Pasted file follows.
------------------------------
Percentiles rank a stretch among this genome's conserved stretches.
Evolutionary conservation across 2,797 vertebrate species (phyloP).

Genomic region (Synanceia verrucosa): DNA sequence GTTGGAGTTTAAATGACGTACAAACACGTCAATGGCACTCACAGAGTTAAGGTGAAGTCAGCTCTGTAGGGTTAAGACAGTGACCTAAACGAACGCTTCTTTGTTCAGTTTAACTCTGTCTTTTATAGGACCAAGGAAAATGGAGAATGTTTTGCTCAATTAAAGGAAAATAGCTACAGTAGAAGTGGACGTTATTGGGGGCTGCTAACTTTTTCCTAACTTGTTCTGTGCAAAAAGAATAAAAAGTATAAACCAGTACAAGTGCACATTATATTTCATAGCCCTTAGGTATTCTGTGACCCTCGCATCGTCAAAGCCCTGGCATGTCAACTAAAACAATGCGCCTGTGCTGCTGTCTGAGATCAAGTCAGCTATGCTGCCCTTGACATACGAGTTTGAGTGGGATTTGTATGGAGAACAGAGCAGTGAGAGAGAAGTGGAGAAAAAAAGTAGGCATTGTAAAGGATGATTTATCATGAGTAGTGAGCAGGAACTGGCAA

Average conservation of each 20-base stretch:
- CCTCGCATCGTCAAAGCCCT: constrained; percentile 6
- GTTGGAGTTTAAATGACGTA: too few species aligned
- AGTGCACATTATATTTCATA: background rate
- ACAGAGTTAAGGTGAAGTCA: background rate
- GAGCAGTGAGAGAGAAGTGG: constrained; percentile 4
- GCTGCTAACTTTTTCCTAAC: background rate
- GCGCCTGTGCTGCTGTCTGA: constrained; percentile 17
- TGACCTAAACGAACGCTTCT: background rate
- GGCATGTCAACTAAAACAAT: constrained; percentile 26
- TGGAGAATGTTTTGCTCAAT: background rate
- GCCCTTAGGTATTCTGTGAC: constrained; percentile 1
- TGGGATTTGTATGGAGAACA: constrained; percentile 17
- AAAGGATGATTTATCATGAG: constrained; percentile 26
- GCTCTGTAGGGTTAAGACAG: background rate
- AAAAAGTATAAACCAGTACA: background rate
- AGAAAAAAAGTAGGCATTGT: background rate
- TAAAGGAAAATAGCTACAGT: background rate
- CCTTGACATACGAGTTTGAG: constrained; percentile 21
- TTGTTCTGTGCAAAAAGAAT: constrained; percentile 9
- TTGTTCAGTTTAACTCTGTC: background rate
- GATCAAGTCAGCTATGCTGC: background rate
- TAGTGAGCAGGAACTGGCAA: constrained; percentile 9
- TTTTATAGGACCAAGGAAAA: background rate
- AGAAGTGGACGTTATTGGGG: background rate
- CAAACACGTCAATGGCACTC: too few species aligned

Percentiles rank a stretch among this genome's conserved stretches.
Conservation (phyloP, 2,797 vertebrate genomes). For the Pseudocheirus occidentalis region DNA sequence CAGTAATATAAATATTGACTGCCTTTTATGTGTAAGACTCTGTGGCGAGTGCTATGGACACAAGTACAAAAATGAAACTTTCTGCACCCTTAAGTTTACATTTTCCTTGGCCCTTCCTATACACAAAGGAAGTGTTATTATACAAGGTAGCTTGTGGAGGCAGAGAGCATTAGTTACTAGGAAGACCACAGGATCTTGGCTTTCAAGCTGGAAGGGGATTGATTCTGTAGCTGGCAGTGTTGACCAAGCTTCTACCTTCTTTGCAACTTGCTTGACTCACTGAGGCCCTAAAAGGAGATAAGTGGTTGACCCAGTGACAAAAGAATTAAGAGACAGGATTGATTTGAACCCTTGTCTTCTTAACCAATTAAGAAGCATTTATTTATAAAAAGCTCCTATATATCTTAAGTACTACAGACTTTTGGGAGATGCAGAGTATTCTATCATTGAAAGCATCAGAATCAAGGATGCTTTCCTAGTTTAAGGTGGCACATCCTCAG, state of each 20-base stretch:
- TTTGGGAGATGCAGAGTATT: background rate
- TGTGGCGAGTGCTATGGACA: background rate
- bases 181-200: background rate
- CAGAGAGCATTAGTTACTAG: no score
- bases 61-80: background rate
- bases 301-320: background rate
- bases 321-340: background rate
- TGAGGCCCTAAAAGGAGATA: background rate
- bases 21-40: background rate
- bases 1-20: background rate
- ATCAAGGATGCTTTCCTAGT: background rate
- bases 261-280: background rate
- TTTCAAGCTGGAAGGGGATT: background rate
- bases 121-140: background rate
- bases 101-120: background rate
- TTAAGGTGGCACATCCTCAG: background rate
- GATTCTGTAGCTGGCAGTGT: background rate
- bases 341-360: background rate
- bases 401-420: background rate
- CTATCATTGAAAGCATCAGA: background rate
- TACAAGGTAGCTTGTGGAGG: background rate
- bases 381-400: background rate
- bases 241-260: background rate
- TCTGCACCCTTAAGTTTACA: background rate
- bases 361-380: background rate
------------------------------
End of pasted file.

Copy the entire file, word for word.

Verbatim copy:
Percentiles rank a stretch among this genome's conserved stretches.
Evolutionary conservation across 2,797 vertebrate species (phyloP).

Genomic region (Synanceia verrucosa): DNA sequence GTTGGAGTTTAAATGACGTACAAACACGTCAATGGCACTCACAGAGTTAAGGTGAAGTCAGCTCTGTAGGGTTAAGACAGTGACCTAAACGAACGCTTCTTTGTTCAGTTTAACTCTGTCTTTTATAGGACCAAGGAAAATGGAGAATGTTTTGCTCAATTAAAGGAAAATAGCTACAGTAGAAGTGGACGTTATTGGGGGCTGCTAACTTTTTCCTAACTTGTTCTGTGCAAAAAGAATAAAAAGTATAAACCAGTACAAGTGCACATTATATTTCATAGCCCTTAGGTATTCTGTGACCCTCGCATCGTCAAAGCCCTGGCATGTCAACTAAAACAATGCGCCTGTGCTGCTGTCTGAGATCAAGTCAGCTATGCTGCCCTTGACATACGAGTTTGAGTGGGATTTGTATGGAGAACAGAGCAGTGAGAGAGAAGTGGAGAAAAAAAGTAGGCATTGTAAAGGATGATTTATCATGAGTAGTGAGCAGGAACTGGCAA

Average conservation of each 20-base stretch:
- CCTCGCATCGTCAAAGCCCT: constrained; percentile 6
- GTTGGAGTTTAAATGACGTA: too few species aligned
- AGTGCACATTATATTTCATA: background rate
- ACAGAGTTAAGGTGAAGTCA: background rate
- GAGCAGTGAGAGAGAAGTGG: constrained; percentile 4
- GCTGCTAACTTTTTCCTAAC: background rate
- GCGCCTGTGCTGCTGTCTGA: constrained; percentile 17
- TGACCTAAACGAACGCTTCT: background rate
- GGCATGTCAACTAAAACAAT: constrained; percentile 26
- TGGAGAATGTTTTGCTCAAT: background rate
- GCCCTTAGGTATTCTGTGAC: constrained; percentile 1
- TGGGATTTGTATGGAGAACA: constrained; percentile 17
- AAAGGATGATTTATCATGAG: constrained; percentile 26
- GCTCTGTAGGGTTAAGACAG: background rate
- AAAAAGTATAAACCAGTACA: background rate
- AGAAAAAAAGTAGGCATTGT: background rate
- TAAAGGAAAATAGCTACAGT: background rate
- CCTTGACATACGAGTTTGAG: constrained; percentile 21
- TTGTTCTGTGCAAAAAGAAT: constrained; percentile 9
- TTGTTCAGTTTAACTCTGTC: background rate
- GATCAAGTCAGCTATGCTGC: background rate
- TAGTGAGCAGGAACTGGCAA: constrained; percentile 9
- TTTTATAGGACCAAGGAAAA: background rate
- AGAAGTGGACGTTATTGGGG: background rate
- CAAACACGTCAATGGCACTC: too few species aligned

Percentiles rank a stretch among this genome's conserved stretches.
Conservation (phyloP, 2,797 vertebrate genomes). For the Pseudocheirus occidentalis region DNA sequence CAGTAATATAAATATTGACTGCCTTTTATGTGTAAGACTCTGTGGCGAGTGCTATGGACACAAGTACAAAAATGAAACTTTCTGCACCCTTAAGTTTACATTTTCCTTGGCCCTTCCTATACACAAAGGAAGTGTTATTATACAAGGTAGCTTGTGGAGGCAGAGAGCATTAGTTACTAGGAAGACCACAGGATCTTGGCTTTCAAGCTGGAAGGGGATTGATTCTGTAGCTGGCAGTGTTGACCAAGCTTCTACCTTCTTTGCAACTTGCTTGACTCACTGAGGCCCTAAAAGGAGATAAGTGGTTGACCCAGTGACAAAAGAATTAAGAGACAGGATTGATTTGAACCCTTGTCTTCTTAACCAATTAAGAAGCATTTATTTATAAAAAGCTCCTATATATCTTAAGTACTACAGACTTTTGGGAGATGCAGAGTATTCTATCATTGAAAGCATCAGAATCAAGGATGCTTTCCTAGTTTAAGGTGGCACATCCTCAG, state of each 20-base stretch:
- TTTGGGAGATGCAGAGTATT: background rate
- TGTGGCGAGTGCTATGGACA: background rate
- bases 181-200: background rate
- CAGAGAGCATTAGTTACTAG: no score
- bases 61-80: background rate
- bases 301-320: background rate
- bases 321-340: background rate
- TGAGGCCCTAAAAGGAGATA: background rate
- bases 21-40: background rate
- bases 1-20: background rate
- ATCAAGGATGCTTTCCTAGT: background rate
- bases 261-280: background rate
- TTTCAAGCTGGAAGGGGATT: background rate
- bases 121-140: background rate
- bases 101-120: background rate
- TTAAGGTGGCACATCCTCAG: background rate
- GATTCTGTAGCTGGCAGTGT: background rate
- bases 341-360: background rate
- bases 401-420: background rate
- CTATCATTGAAAGCATCAGA: background rate
- TACAAGGTAGCTTGTGGAGG: background rate
- bases 381-400: background rate
- bases 241-260: background rate
- TCTGCACCCTTAAGTTTACA: background rate
- bases 361-380: background rate